Ask business owners what has made them successful in our industry and you are likely to hear the word “relationships.” It is as much a personal statement as it is a reflection of what they hope their brand conveys to others. Small players play the relationship card well as boutiques, but sometimes struggle to achieve scale or remain cost competitive. Larger players are better structured to support volume, but sometimes struggle to assert true relationship value. It is an ongoing calibration as businesses grow and technologies mature.
Today, it is hard to escape the discussion about the rise of automation. Sure, it has been coming for decades. We have seen it in manufacturing lines as robots have come online to produce faster, consistent, more reliable output. We have all come to rely on the convenience of the almost always available automated banker (the ATM). Today, though, headlines are about more than this. They focus on the extent to which technology is evolving to the point where it is sufficient to automate complex computer or processing tasks previously performed only by trained staff.
The lure of automation has always been functionally two-fold: (1) it reduces the time and cost to the completion of repetitive tasks, and (2) it is an essential element to scale. From a business development perspective, automation can enhance a company’s ability to respond to market opportunities without the risk, cost, effort, and time of growing its team. And business leaders know well that labor can be a real constraint to growth when opportunities develop faster than their company’s ability to recruit, train, develop, and grow people. And that assumes talent is available. Sometimes, it is not.
To some, saving time and money is, itself, the end state of the argument and, from an internal perspective, reliable results and faster and less expensive work is a win. (Remember, automation is not free. There can be substantial investment in the design, authoring, implementation, and management of these systems.) Automation has certainly found its way into the everyday work of retirement plan professionals. It is easy to see its impact on recordkeeping and administration: straight-through-processing programs validate ever-growing volumes of data, while streamlining trading and testing. More and more internal and external client touch points are self-directed, automated processes providing on-demand access to data exchanges, query, and reporting functions. The benefits seem clear: improve timeliness and accuracy while controlling or lowering costs.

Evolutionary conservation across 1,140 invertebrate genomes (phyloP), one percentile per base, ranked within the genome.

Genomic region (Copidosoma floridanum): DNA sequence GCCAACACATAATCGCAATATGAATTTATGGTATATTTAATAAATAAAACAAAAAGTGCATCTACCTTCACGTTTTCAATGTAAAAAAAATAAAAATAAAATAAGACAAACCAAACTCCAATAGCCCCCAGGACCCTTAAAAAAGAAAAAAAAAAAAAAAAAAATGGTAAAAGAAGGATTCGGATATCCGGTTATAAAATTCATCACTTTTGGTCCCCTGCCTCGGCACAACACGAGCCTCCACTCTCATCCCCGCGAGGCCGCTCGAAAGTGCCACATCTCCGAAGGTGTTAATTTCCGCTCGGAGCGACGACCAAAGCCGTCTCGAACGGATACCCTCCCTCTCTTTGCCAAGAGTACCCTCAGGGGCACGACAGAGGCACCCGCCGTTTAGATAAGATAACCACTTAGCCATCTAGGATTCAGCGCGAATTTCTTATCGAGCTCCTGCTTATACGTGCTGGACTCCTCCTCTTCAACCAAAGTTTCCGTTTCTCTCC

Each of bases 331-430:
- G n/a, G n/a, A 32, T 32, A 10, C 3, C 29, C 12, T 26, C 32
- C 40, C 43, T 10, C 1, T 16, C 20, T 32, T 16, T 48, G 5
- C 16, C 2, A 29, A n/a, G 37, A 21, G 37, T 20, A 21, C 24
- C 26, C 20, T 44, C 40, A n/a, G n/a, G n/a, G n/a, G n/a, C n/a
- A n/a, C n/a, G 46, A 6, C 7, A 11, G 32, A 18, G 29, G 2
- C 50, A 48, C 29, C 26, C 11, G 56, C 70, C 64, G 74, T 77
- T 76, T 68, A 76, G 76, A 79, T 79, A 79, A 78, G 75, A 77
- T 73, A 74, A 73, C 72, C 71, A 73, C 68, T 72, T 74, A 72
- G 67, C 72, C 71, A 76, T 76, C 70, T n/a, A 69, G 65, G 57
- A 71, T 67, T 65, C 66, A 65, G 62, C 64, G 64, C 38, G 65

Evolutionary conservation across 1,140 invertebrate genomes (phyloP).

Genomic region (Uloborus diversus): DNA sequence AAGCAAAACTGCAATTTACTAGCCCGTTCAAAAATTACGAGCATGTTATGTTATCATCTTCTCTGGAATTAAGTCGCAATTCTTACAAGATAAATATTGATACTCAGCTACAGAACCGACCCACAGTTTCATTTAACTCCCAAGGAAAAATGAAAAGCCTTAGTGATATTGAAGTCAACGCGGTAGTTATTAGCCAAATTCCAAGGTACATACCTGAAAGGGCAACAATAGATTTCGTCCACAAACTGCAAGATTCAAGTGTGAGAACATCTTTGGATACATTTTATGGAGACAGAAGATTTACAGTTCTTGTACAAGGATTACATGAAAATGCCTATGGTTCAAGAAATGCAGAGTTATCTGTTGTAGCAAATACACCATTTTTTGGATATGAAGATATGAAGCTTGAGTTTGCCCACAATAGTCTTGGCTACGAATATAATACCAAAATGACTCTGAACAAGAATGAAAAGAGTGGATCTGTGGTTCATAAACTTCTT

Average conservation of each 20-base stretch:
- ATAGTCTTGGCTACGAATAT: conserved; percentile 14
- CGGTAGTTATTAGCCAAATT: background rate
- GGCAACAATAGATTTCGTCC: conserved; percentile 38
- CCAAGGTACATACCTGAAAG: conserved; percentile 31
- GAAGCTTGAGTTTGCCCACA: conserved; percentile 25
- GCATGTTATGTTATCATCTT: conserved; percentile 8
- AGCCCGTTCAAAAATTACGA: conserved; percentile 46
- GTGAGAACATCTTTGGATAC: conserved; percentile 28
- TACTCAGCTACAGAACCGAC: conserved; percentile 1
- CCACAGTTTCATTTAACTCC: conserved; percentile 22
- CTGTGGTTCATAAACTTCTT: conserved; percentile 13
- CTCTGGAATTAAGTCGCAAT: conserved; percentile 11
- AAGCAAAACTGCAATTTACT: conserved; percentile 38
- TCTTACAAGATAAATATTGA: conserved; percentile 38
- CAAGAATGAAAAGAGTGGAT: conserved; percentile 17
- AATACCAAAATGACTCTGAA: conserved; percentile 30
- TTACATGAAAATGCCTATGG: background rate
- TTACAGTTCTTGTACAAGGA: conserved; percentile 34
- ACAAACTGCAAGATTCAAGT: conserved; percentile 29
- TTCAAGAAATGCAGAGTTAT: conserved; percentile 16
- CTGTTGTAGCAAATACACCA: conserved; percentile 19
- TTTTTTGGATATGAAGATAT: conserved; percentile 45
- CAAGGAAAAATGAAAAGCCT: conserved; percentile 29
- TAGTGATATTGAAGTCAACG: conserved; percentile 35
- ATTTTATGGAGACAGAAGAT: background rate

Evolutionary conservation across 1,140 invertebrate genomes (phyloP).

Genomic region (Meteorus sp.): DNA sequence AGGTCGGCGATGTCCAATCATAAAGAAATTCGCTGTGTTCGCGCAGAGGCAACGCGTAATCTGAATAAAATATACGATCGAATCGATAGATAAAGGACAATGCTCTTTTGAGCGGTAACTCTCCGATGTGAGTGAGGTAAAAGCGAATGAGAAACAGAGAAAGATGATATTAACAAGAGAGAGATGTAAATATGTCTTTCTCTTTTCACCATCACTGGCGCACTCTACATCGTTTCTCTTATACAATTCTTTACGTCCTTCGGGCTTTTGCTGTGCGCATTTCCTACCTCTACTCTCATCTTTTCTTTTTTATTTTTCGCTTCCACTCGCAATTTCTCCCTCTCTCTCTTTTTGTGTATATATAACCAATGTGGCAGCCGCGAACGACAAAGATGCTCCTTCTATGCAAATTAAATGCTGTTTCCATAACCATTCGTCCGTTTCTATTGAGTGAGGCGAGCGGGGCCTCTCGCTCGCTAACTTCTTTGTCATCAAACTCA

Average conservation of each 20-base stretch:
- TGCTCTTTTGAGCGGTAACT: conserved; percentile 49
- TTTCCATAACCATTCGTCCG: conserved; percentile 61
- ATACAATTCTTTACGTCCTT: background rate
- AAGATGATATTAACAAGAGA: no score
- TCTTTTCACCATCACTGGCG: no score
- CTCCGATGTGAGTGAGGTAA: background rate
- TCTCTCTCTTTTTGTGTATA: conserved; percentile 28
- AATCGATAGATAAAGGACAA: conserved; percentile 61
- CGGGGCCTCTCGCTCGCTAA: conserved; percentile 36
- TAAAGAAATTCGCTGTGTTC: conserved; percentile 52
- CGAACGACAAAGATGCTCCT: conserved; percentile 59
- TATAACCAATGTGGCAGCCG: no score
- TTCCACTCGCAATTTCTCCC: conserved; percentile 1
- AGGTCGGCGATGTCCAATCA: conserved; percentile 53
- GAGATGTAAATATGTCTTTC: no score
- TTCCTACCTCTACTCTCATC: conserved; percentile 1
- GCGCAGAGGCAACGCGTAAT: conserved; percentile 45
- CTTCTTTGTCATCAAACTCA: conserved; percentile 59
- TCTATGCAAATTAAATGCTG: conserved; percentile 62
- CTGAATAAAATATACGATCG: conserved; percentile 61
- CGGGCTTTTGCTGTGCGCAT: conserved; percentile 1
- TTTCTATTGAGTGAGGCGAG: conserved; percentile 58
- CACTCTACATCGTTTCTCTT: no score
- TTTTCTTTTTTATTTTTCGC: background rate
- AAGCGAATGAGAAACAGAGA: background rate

As we manage the results, enhanced efficiency becomes its own virtue, but is this metric as well applied to how we serve our clients? Does efficiency in process and platform translate to stronger relationships or better retirement outcomes? That is not as clear. Take the example of robo-advisory services and participant web portals that serve up information and guidance to ever-larger audiences with minimal (or no) human interaction. They provide access to innovative tools and reinforce a brand experience for some users, but that may not drive long-term results, especially if we still fail to reach many, if not most, of those we hope to help.
From a marketing and communications perspective, there is great potential in automating, yet “personalizing,” messages to plan sponsors and plan participants. Contemporary marketing automation platforms make it possible to customize the tone, the frequency, the topics, and even the specific content that best matches what each individual in our audience prefers. It has been possible for many years to segment databases and email lists based on age, participation, account balances, and many other characteristics. The powerful difference today lies in platforms that allow marketers to define complex filtering rules, automate list building, and initiate logic-based, on-demand workflows that deliver the right information to the right audience at the right time in the right way. Together, these actions combine to deliver information that is relevant and timely to each person. That helps develop trust and leads to better engagement. Combine this refined messaging approach with financial wellness, advisory, or other retirement plan offerings and you have the makings of a formidable marketing program.
There is a limitation, though. “Personalized, yet automated” is not the same thing as “personal.” Data-driven and on-demand services and communications may be hugely efficient and ultimately pragmatic when attempting to engage large audiences, but it is not the same thing as listening and learning in the same way a survey is not a good approximation of a conversation.
“Personalized, yet automated” is not the same thing as “personal.”
This discussion is not meant to diminish the argument for automation, as there are many good reasons for businesses to pursue such a path where it enhances value and serves customers. The challenge is to recognize that technology, in and of itself, can enable access to information and services, but is not a replacement for true relationship management. Delivering on that commitment still costs money and time and the investment in real people. It does not scale nearly as well, but it does represent a true point of differentiation between organizations and offerings.
Technology, in and of itself, is not a replacement for true relationship management.
At the end of the day, our challenge is greater than delivering good service to our clients. It is to help them succeed, and we can only do that if we invest in knowing who they are and what they really want and need. That is relationship building. Use that knowledge to feed automation. Then, you have the potential to earn a return on investment on both.
This article was first published by Wolters Kluwer in the Journal of Pension Benefits, Autumn 2017)